But women writers are only one object of ridicule. De Staël sees ridicule as a larger cultural habit that undermines moral and intellectual integrity altogether. In her pioneering work on German culture, she repeatedly returns to this theme: The French (in contrast to the Germans) are a people who value ridicule, their own social organization being one in which people seek honor, always at the expense of others. The French are thus captive to group-think, which is ever the enemy of “love, enthusiasm, and religion.” Ridicule undermines family and indeed all human relations of faithfulness—not only when it is aimed at those we love, but also when, as we listen to those we love tear others down, we see exposed in them a consuming malice. Caught in a cycle of mutual denigration, cultures devoted to ridicule end up thinking less of those they most cherish. The world is dirtied.
But as de Staël explains, ridicule goes deeper still. It destroys the disciplines of thought, becoming a stand-in for careful attention to difficult ideas and texts. Ridicule often covers up laziness of mind with claims that certain authors are too “obscure” or “boring.” The social habit of ridicule thrives in a populace fed on newspaper snippets and haphazard gossip and conversation. The very philosophy of materialism, she argues, is one of the easiest ways to “manage” such intellectual laziness, tied as it is to a disdain for anything that would assert the “dignity of man” as a framework for listening to others. In a materialist culture of ridicule, she writes, production and numbers are all that truly “count” critically. Any intellectual project that is “unsuccessful” according to the metric of quantifiable evidence is thus intrinsically worthy of ridicule. While de Staël was no orthodox Christian—her spiritual enthusiasms lay with the German Romantics—her observations were religiously accurate and prescient.
It is common, in the midst of today’s internet-driven journalistic pugilism, to decry the weak constitutions of those who wilt under the pressures of “pugnacious” critique and personal attack. Too much heat? Get out of the kitchen! De Staël’s desire that people be allowed simply to express themselves with some modicum of peace sprang from a deeper appreciation for the way societies can further—or weaken—human dignity, as they inform how people talk about one another. And in arriving at this insight, so urgently needed today, she drew from the wells of Jewish and Christian sensibility.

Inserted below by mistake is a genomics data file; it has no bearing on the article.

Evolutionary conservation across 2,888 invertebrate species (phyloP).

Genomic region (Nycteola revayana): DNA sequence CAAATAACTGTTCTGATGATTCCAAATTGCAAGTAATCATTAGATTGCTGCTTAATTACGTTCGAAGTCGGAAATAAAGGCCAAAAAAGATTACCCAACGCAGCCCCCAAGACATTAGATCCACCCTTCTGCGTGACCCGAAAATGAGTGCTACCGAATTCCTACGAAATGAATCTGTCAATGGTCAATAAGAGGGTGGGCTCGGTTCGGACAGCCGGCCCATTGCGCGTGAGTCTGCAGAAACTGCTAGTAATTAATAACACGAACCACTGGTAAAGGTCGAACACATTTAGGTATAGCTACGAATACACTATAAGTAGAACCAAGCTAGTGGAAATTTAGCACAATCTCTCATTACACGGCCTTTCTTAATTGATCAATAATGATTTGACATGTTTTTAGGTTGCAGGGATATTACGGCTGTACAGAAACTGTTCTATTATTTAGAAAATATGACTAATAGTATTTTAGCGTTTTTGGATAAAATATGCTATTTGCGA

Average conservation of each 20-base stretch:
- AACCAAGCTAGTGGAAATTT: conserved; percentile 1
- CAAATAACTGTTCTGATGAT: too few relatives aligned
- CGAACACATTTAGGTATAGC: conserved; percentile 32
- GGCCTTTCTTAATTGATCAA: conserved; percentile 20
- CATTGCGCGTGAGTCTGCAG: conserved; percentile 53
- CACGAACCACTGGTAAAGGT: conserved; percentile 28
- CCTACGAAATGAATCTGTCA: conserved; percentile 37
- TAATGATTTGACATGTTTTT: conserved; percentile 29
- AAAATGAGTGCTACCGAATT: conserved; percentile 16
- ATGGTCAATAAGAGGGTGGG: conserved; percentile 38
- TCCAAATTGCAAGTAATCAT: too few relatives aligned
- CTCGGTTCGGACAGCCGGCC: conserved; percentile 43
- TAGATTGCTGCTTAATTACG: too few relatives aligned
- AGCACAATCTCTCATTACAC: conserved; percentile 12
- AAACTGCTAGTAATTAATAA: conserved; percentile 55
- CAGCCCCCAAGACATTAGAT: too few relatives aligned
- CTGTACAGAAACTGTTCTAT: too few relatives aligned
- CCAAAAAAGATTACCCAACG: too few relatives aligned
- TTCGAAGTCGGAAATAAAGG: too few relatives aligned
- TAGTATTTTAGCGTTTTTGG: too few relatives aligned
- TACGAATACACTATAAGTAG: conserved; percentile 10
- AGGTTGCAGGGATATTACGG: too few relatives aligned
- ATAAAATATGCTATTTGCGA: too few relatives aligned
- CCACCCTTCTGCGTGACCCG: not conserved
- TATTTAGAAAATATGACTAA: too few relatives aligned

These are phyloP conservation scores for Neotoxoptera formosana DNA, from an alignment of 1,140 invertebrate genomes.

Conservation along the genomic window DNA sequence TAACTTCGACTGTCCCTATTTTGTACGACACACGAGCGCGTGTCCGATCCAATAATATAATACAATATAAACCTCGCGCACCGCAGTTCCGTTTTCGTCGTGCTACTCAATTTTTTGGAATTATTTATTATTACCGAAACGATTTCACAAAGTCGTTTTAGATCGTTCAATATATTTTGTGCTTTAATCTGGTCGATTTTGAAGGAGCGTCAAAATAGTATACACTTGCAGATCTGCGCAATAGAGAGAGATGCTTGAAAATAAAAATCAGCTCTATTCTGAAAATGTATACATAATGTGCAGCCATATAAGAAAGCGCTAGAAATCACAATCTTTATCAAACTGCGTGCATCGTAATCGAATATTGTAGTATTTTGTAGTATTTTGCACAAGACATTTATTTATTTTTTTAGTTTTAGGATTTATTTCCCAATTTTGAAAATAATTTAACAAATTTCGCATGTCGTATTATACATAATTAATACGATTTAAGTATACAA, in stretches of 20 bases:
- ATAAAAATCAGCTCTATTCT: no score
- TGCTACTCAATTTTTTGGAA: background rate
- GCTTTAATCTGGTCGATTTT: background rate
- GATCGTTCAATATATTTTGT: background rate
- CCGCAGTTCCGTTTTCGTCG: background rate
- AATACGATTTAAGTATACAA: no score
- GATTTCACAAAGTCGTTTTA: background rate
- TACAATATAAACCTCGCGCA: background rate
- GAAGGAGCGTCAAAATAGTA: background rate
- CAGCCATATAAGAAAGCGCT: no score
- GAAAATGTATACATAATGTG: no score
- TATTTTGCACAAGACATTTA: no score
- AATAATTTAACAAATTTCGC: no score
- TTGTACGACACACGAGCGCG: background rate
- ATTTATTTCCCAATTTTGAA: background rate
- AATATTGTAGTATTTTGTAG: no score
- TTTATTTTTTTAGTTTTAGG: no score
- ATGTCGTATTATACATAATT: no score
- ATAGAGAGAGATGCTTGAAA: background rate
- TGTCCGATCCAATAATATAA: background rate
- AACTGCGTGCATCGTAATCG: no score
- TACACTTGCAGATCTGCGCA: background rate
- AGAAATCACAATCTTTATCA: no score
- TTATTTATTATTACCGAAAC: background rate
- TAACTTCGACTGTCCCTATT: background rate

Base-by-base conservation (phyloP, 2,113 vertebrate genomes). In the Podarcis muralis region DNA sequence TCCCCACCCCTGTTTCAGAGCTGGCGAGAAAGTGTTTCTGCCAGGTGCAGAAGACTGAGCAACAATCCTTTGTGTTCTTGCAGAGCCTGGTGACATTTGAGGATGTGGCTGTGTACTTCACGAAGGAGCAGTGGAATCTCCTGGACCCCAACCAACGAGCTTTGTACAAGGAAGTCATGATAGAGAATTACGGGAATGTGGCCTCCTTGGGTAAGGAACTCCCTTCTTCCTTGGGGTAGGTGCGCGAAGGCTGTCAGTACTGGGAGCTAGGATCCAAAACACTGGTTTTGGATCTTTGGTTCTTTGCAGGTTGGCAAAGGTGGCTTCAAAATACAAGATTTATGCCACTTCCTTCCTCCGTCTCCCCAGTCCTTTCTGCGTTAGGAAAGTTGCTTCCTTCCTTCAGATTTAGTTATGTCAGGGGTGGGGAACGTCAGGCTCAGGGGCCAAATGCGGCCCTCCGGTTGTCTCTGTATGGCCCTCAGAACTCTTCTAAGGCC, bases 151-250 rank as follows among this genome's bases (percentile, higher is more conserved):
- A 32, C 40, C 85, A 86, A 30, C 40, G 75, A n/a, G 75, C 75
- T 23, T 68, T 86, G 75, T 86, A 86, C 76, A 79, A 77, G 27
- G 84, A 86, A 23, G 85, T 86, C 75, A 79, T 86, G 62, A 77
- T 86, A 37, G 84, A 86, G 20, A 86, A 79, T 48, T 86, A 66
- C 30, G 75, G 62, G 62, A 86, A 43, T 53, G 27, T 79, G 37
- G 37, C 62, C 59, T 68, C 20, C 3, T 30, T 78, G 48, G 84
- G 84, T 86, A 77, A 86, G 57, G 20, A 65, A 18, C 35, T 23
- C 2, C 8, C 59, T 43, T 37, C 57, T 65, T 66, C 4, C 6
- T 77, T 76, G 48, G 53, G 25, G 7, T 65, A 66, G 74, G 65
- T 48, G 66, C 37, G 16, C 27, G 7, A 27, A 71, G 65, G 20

Among modern Judaism’s greatest theological writings are the treatises of Rabbi Yisrael Meir Kagan, known as “The Chofetz Chaim” or “Desirer of Life.” The epithet is drawn from Psalm 34:12–13: “What man [is he that] desireth life . . . ? Keep thy tongue from evil, and thy lips from speaking guile.” Rabbi Kagan used this verse as a title for an extensive legal discussion of evil speech (lashon hara) and gossip (rechilut), developing the Talmudic claim that speaking evil—even if true—of another person is a sin that surpasses murder and idolatry, and that its prevalence among the Jewish people caused the Temple’s destruction. The prohibition against slander of any kind is built not simply on scriptural command (see Leviticus 19:16), but on a deeper sense that such speech represents a blaspheming of the Creator and an empowering of Satan, the primordial “Accuser.” Jesus and his followers were no less categorical in their condemnation of ridicule and evil speech (see Matt. 5:22 and12:36–7; the procedures of Matt. 18; and James 3:5–12). This tradition touches realities that go well beyond the perverse pleasures of critical assault, aiming at the meanness that circulates beneath the surface of everyday life. By this analysis, cultures of ridicule promote human sin at its most insidious; everyone is encouraged to be a Satan.
De Staël once wrote that “the dread of ridicule is like the sword of Damocles, which no banquet of the imagination can ever make us forget.” She may well have been a better writer without this hanging threat that cast its gloomy shadow over her career. Who can say? But certainly, without it, we would be the better readers, not only of books—de Staël’s included—but of the book of nature and our social lives, which is to say God’s world.
Ephraim Radner is professor of historical theology at Wycliffe College.